Varnish is a software-defined solution for all kinds of web performance challenges. As flexible caching software, it can cache and accelerate the delivery of anything HTTP, including APIs. While Varnish is commonly deployed for web acceleration, streaming delivery or custom CDN purposes, it is also very successful when applied to other workflows, including internal business applications.
Take Artifactory for example. As a binary repository manager, Artifactory acts as a single source of truth for packages, binaries, container images and Helm charts. It gives developers and DevOps engineers one place from which to track artifacts from development to production.
In large organizations that use Artifactory, hundreds or even thousands of engineers could be accessing the same Artifactory platform at the same time, trying to pull the same content. What enterprise users of Artifactory find is that this demand puts pressure on the platform and leads to bottlenecks, loss of performance and delays in DevOps workflows. For mission critical development processes, this can lead to increased complexity, missed deadlines and added costs. It’s a similar situation to a website attracting vast amounts of traffic for specific data, such as web pages or video content. In other words, an ideal use case for powerful caching software.
How bottlenecks in Artifactory occur
Artifactory runs on Tomcat, which uses the Apache HTTP client to handle HTTP requests. Tomcat distributes threads and allocates a thread for each incoming request, up to a maximum specified by maxThreads. What happens when the number of requests exceeds this value? Requests are queued and experience delays until a thread becomes available. The maximum number of requests in the queue is then specified by acceptCount. If this limit is also reached, errors occur for any additional requests until there is space made available in the queue. So any new requests, uploads, downloads, or updates will fail.
The values of maxThreads and acceptCount can be increased to a certain extent in Tomcat, depending on hardware, but this may not be sufficient to prevent bottlenecks, or may require expenditure on more hardware to reach adequate capacity and lower the risk of latency or failure. Higher latency leads to slower response times for requests (GET, search, certain API calls), but even worse, it can lead to dropped connections, connection pool depletion and timeouts.
Benefits of using Varnish in an Artifactory setup
Reduce the number of requests hitting Artifactory instances
As a software-based caching layer, Varnish sits in front of Artifactory instances and caches popular artifacts, delivering them to users instead of relying on Artifactory to do so. This achieves multiple benefits:
- Faster delivery of the requested objects because it’s handled by Varnish caching software that is optimized for performance.
- Heavily reduced requests hitting the backend, enabling many more clients to simultaneously request content. They aren’t bottlenecked by Artifactory’s own capacity limits. Varnish is capable of handling many thousands of requests per second, so Artifactory can run at a heavily reduced thread count.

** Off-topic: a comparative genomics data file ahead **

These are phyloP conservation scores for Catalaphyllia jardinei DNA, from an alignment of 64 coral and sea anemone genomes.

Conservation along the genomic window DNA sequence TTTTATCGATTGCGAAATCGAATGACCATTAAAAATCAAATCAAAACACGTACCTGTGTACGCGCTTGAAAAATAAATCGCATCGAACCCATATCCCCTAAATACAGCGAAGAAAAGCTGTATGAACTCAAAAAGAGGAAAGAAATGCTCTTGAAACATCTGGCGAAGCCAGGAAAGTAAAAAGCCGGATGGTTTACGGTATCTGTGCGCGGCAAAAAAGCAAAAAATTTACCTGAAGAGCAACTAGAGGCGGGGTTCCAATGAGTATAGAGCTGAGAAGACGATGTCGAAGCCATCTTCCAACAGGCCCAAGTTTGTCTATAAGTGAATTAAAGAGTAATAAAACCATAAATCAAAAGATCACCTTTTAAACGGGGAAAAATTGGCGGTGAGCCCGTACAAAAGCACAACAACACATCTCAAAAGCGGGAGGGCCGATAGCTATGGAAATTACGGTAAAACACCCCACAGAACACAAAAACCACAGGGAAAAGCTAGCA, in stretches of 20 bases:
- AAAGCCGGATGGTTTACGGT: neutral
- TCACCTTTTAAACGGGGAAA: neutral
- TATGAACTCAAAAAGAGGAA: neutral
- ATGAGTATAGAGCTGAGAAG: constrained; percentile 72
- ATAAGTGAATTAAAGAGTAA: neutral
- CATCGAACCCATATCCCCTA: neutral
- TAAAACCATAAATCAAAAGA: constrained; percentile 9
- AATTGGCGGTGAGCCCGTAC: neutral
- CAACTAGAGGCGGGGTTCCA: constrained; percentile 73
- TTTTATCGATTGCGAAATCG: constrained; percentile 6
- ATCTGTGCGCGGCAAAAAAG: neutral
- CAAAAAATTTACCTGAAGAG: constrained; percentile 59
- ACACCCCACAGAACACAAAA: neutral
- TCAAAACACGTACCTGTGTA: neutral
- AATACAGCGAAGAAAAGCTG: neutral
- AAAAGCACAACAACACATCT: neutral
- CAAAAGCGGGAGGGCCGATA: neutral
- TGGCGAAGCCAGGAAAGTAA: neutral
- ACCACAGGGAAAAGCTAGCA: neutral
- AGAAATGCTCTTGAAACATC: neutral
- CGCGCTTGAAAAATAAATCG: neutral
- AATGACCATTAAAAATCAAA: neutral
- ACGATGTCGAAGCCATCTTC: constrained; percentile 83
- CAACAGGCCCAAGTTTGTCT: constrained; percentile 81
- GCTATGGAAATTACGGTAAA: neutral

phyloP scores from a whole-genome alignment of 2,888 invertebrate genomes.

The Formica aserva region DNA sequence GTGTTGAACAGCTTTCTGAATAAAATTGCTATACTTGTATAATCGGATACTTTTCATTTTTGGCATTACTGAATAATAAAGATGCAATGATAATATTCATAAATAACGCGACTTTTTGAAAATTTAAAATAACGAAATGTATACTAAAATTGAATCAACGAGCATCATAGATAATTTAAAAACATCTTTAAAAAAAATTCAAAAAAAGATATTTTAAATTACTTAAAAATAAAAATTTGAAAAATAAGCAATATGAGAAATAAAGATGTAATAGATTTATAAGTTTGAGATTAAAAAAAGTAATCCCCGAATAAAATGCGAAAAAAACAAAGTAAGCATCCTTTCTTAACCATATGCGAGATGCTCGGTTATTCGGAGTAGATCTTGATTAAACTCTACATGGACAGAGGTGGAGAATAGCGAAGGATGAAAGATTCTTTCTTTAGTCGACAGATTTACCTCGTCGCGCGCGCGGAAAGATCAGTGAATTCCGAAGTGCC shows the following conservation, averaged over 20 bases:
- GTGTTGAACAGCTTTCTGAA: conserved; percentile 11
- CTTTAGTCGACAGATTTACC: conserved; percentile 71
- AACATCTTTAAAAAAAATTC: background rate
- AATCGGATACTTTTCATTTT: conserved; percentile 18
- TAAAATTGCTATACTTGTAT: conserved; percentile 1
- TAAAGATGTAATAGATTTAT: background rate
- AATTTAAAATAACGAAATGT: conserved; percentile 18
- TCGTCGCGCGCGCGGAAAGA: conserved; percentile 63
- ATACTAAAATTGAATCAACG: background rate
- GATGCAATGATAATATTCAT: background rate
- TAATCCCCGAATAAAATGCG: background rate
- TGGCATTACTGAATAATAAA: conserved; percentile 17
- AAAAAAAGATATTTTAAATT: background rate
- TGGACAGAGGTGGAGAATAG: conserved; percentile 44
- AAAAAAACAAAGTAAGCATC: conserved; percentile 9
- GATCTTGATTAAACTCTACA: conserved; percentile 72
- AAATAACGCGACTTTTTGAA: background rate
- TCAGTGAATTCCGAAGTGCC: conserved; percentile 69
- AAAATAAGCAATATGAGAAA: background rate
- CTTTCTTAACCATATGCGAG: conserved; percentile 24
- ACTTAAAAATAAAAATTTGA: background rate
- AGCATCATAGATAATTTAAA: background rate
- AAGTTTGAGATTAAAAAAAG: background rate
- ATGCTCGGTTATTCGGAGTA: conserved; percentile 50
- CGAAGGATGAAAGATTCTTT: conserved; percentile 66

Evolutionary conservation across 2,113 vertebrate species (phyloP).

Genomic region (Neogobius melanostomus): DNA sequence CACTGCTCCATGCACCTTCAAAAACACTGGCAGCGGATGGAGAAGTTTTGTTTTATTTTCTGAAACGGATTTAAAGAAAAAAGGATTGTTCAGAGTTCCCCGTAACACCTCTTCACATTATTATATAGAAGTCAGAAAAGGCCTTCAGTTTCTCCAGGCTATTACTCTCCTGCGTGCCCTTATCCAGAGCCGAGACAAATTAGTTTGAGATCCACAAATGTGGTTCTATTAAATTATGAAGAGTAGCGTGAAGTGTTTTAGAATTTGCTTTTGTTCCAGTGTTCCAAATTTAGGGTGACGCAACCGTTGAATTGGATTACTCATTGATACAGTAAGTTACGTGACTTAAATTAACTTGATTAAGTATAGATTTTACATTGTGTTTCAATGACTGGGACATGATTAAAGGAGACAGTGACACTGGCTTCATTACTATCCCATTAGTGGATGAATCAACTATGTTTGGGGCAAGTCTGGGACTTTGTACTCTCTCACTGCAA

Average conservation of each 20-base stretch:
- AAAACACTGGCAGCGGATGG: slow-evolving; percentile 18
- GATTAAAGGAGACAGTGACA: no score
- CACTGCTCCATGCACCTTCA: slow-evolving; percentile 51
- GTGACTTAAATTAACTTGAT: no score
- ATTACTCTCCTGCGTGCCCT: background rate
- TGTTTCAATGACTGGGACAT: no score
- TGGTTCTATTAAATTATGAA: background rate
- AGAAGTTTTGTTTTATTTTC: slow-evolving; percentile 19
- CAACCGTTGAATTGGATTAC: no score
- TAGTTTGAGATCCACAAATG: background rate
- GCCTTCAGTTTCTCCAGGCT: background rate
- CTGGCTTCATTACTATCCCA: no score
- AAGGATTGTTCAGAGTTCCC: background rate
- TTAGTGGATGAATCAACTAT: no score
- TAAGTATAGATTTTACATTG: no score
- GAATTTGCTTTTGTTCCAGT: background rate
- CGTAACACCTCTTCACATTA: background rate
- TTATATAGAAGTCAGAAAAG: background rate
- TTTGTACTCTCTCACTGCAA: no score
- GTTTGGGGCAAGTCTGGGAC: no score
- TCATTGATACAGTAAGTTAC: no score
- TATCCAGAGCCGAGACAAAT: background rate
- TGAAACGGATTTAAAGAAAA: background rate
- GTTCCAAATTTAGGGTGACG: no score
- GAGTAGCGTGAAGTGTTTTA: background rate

Reduction in Artifactory license and hardware costs
Because of the huge reduction in requests hitting your Artifactory setup, fewer instances are required to cater to demand. A Varnish caching layer in front of a package manager can lead to immediate reduction in license and hardware overheads required to give DevOps teams the tools they need.
Protect mission-critical content with Mutual TLS
Varnish Enterprise can employ Mutual TLS (mTLS) to ensure that the clients and servers at each end of an Artifactory pipeline are who they claim to be, by verifying that they both have the correct private key. Often used in Zero Trust security frameworks, Mutual TLS is appropriate for use within Artifactory workflows that handle critical data and intellectual property. It ensures that no user, device, or network traffic is trusted by default, and can also help keep APIs secure.
Lower dependency resolution times in Gradle
Artifactory supports a whole range of build tools and plugins and Varnish can help improve the performance of these integrations too. Varnish can lower dependency resolution times in Gradle, for example, thanks to significantly lower latencies. Package managers like npm can also run with greatly improved performance, particularly as they make many requests to the database, so there is a lot of benefit to be had by caching these requests and offloading the traffic to Varnish.
Easy revalidation to avoid content staleness
It’s crucial, of course, to ensure Artifactory content is kept up to date in the cache being used. With a range of cache invalidation tools, Varnish makes it easy to keep cached content current. By using Varnish Configuration Language, the domain-specific language used by Varnish to control request handling, many options of invalidation and revalidation are available and executable on the fly.
Application delivery and acceleration use cases are the Varnish “bread and butter.” With experience solving enterprise-scale DevOps challenges and content delivery workloads, we are on hand to discuss your needs.